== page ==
(Edited version published as a guest post in Dr. Bella DePaulo’s PsychCentral.com column “Single at Heart” on May 17, 2017).
The first time I heard the word “agentic” was in an article written by brilliant Stanford social psychologist Dr. Albert Bandura, referring to his social cognitive theory. In his 2001 essay, Social Cognitive Theory: An Agentic Perspective, (you can read the whole article here: https://www.uky.edu/~eushe2/Bandura/Bandura2001ARPr.pdf), he claims that the basic components of personal agency include:
…the temporal extension of agency through intentionality and forethought, self-regulation by self-reactive influence, and self-reflectiveness about one’s capabilities, quality of functioning, and the meaning and purposes of one’s life pursuits. Personal agency operates within a broad network of sociocultural influences. In these agentic transactions, people are producers as well as products of social systems (1).
The second time I consciously thought about the concept of agency in intimate relationships was when I read Dr. Kassia Wosick’s Sex, Love, and Fidelity: A Study of Contemporary Romantic Relationships (2012), while I was researching where to go to grad school (I ended up studying with her). Her study compared diverse types of monogamous and non-monogamous relationship structures, and she dubs the ways in which the polyamorous people in her study usually followed a narrow set of rules, but also had a lot of flexibility to re-evlauate concepts, and to change patterns of behavior that weren’t working, as “agentic fidelity.” Polyamory (and its newer, more inclusive cousin, relationship anarchy), is defined as being open to more than one sexual and/or emotional connection simultaneously. There is emphasis on consent and honesty, and in my experiences this openness can have the effect of evening out power relations.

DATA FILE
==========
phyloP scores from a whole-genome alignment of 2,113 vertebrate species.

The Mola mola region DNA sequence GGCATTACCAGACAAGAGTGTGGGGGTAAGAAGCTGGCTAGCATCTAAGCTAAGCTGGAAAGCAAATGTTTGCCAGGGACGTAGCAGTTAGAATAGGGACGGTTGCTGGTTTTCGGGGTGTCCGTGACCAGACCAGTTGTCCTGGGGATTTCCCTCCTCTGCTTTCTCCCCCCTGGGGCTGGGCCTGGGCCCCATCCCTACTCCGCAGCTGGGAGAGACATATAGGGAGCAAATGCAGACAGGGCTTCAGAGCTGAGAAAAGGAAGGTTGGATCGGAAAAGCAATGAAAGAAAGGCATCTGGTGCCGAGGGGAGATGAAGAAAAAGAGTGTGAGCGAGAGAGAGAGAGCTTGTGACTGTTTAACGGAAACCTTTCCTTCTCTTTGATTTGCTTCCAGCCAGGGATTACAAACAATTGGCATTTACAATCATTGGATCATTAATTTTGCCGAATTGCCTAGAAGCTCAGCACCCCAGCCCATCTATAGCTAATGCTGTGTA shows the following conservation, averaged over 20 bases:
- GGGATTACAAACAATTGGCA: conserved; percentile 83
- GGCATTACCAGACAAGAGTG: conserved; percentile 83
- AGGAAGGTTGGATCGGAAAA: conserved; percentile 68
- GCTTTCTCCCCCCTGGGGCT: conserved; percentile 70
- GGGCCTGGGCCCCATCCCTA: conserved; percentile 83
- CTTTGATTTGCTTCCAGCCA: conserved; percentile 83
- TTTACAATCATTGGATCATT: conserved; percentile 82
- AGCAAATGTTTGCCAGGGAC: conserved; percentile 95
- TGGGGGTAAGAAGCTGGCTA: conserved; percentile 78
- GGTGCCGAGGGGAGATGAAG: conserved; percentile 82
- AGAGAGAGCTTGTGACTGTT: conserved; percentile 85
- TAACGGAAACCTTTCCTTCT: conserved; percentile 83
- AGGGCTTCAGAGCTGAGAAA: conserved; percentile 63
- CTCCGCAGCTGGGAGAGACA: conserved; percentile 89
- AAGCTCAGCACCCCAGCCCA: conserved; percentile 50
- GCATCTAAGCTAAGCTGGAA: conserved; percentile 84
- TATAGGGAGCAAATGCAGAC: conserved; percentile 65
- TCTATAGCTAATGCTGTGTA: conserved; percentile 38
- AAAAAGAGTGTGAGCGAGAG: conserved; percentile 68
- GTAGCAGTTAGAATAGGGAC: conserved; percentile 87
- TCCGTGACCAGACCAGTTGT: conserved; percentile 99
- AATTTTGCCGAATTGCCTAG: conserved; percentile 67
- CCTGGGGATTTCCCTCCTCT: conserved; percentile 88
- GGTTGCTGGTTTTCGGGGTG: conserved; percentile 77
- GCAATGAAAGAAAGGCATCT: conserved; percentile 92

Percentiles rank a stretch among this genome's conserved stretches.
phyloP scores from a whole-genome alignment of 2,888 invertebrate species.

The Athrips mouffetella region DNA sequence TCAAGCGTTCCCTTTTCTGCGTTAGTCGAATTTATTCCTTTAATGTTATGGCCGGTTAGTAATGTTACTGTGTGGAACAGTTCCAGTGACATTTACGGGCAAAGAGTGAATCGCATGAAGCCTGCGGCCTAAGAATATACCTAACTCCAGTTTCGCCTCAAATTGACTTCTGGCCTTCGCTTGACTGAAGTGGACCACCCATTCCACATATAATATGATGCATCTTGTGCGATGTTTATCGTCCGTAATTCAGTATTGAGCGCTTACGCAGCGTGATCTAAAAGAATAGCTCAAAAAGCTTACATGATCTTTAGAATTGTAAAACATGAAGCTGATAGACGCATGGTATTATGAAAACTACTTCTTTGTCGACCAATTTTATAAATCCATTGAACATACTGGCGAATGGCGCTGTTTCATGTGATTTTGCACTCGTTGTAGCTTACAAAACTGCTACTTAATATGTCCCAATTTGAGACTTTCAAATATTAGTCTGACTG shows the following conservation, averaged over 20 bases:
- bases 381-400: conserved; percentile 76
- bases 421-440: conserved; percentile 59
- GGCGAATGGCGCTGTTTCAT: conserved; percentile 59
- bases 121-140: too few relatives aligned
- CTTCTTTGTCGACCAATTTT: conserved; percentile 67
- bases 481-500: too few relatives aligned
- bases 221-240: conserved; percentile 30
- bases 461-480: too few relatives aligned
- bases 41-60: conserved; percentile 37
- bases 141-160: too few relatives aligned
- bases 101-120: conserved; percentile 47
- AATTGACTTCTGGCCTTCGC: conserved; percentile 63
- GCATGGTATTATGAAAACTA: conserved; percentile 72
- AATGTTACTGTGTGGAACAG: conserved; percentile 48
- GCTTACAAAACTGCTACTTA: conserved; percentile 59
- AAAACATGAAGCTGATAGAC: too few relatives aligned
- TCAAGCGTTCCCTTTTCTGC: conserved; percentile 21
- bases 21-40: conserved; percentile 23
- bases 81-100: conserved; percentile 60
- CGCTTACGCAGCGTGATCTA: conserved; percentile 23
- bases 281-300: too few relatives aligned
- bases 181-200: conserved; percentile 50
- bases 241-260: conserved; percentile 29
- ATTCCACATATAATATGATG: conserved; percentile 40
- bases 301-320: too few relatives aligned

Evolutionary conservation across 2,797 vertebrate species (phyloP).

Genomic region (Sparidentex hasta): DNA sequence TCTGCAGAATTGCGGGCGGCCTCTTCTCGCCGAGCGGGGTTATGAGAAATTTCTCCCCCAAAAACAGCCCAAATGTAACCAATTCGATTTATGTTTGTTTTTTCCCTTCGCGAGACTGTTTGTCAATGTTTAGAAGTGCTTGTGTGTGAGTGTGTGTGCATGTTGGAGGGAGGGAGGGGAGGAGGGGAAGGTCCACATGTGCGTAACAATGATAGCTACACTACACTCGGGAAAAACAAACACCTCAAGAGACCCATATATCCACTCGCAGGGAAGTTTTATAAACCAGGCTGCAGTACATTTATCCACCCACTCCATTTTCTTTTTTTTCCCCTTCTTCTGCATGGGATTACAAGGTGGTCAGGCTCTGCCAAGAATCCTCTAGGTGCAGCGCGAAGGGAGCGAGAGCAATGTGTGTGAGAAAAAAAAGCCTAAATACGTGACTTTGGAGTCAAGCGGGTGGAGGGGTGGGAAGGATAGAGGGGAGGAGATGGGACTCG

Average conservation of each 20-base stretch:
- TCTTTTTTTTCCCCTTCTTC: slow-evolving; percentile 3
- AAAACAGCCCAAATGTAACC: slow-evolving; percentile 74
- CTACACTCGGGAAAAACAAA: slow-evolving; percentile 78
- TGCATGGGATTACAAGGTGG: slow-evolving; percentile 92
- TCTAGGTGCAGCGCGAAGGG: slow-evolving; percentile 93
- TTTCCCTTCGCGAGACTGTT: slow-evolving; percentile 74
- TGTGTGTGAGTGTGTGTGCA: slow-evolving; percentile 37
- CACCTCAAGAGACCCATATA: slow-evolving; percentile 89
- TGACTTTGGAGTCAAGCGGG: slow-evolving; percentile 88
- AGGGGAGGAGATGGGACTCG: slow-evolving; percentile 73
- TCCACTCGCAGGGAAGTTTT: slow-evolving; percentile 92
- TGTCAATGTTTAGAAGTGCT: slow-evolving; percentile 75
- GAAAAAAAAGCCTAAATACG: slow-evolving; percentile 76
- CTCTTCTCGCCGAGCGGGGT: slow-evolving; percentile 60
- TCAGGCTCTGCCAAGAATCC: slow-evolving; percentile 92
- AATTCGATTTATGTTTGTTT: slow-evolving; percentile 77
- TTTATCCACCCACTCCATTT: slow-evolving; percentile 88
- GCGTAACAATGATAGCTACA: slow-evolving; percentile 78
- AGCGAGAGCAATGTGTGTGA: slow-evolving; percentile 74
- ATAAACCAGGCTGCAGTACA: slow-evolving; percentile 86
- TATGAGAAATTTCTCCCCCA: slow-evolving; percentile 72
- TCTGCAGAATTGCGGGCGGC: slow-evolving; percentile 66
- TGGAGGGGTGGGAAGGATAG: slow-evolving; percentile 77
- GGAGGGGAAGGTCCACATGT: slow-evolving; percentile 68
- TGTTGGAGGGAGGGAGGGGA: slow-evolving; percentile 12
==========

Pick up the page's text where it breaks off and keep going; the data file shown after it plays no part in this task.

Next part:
One of the things I was interested in exploring in an academic capacity was polyamory and its relationship to power. I was convinced that its anti-authoritarian approach was in some way linked to larger social structures such as marriage, heteronormativity, and even war. To me, geopolitical conflicts seemed like higher-stakes versions of domestic disputes. The idea that someone else could ever dictate what I could do, feel, or say, or who I can freely associate with, smacks of ownership to me and just rubs me the wrong way. Additionally, it implies a lack of trust. If I can’t talk to another man without a boyfriend thinking I’m deceiving him in some way, then he just doesn’t trust me, and if that’s the case, what’s the point of being committed?
The concept of marriage has always eluded me as well. Successful monogamous as well as hierarchical polyamorous relationships have been modeled to me, and I have had both myself. Sometimes I was quite happy in those situations, and someday I may be again. But never once have I entertained the concept of legal marriage. Informally, before I began working on my master’s degree, I used to ask married friends what made them decide to make the leap from cohabitation to legal marriage. I got lots of answers, but to me, all of them seemed achievable without getting a stamp of approval from the government. There were a few exceptions, such as access to health care, better mortgage rates (which is essentially housing discrimination against unmarried people), and adjustment of immigration status. But those are all problems with institutional structures, and we singles and solos are getting louder and louder about how unfair these processes are and the ways in which we think they should be changed.